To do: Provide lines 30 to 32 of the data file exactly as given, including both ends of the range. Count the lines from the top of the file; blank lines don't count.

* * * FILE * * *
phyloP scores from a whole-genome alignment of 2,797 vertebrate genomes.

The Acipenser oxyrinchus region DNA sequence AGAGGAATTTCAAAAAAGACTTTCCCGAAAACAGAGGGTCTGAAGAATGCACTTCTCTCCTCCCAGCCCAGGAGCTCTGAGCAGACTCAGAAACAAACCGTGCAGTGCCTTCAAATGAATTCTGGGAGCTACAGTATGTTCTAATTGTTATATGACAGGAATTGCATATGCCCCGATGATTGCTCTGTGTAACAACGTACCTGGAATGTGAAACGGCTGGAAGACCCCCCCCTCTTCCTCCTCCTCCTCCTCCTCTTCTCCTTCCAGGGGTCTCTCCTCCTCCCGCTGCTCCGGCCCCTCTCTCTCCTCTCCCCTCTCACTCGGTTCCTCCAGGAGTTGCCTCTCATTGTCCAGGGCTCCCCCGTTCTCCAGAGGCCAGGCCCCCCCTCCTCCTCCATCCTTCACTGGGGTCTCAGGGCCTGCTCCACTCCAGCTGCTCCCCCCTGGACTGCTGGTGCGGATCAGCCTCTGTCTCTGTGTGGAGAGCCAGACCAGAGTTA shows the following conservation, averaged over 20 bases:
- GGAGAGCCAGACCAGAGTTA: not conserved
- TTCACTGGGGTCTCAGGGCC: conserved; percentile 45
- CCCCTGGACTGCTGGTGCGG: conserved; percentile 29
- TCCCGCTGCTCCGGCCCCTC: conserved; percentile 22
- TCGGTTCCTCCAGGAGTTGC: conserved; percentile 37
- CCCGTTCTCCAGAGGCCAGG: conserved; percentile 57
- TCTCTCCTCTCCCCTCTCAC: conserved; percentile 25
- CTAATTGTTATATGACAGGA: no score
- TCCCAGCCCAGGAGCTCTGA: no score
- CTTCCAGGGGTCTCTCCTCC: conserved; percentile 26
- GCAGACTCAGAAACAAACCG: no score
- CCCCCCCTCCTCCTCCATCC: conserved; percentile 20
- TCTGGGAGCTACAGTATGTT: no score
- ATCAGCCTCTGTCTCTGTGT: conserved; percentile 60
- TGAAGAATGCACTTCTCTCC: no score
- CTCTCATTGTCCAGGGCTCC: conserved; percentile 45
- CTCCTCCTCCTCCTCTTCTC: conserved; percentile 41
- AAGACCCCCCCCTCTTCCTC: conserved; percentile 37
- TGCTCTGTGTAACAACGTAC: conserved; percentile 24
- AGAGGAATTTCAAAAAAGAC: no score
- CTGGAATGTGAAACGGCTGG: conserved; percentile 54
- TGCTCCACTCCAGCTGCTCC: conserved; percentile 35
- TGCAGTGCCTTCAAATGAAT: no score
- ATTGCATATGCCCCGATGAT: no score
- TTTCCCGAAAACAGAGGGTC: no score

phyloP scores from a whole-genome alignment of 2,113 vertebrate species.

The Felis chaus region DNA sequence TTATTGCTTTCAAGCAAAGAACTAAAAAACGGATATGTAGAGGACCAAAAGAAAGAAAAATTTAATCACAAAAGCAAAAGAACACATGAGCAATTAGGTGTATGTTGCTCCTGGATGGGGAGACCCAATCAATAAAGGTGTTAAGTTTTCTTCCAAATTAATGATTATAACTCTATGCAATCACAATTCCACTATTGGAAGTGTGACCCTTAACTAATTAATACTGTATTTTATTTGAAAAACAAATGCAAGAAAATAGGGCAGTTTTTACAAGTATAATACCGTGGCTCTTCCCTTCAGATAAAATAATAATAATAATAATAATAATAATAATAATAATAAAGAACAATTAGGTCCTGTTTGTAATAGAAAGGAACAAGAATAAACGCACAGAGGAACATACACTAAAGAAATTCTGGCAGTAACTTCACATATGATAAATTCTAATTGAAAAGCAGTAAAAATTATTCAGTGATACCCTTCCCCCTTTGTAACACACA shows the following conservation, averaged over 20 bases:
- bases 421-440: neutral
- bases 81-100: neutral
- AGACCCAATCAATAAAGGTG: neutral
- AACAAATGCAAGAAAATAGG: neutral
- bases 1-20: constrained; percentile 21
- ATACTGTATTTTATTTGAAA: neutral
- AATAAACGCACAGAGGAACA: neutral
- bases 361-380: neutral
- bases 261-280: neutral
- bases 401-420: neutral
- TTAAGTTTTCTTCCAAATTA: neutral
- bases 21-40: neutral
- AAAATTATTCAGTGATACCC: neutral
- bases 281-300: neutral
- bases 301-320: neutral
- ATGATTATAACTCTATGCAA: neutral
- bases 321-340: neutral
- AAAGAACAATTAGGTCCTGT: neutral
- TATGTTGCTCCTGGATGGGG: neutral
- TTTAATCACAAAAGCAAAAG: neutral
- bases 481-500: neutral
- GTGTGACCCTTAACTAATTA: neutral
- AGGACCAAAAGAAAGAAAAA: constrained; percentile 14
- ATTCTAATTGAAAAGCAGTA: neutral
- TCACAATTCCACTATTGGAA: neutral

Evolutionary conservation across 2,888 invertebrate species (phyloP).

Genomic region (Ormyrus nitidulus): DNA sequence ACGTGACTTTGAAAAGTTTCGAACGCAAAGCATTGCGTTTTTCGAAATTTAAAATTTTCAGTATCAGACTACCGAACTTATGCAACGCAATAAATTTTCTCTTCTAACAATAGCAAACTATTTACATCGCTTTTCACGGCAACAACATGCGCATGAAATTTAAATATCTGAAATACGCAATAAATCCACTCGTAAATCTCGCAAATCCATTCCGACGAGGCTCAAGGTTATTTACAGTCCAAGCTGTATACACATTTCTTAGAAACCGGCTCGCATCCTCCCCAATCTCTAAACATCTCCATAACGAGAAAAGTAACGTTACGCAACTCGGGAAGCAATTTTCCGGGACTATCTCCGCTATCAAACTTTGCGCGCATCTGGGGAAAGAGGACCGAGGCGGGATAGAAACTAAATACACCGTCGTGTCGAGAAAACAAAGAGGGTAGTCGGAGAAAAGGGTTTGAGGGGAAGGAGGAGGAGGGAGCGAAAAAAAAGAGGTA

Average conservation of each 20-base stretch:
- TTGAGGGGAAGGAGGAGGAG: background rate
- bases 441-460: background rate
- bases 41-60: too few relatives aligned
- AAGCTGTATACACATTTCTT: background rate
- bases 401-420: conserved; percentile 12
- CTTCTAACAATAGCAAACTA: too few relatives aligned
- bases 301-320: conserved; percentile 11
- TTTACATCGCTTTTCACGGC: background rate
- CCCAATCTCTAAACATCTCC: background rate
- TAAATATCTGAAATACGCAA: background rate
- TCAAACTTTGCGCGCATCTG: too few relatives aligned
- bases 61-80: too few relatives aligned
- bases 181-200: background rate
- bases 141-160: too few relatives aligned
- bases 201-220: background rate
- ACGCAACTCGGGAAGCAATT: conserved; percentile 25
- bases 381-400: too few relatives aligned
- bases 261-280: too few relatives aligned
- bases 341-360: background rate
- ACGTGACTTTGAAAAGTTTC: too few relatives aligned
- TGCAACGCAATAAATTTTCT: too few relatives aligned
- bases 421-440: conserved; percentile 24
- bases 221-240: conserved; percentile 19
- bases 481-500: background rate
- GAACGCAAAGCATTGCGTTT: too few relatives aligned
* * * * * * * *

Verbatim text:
- bases 421-440: neutral
- bases 81-100: neutral
- AGACCCAATCAATAAAGGTG: neutral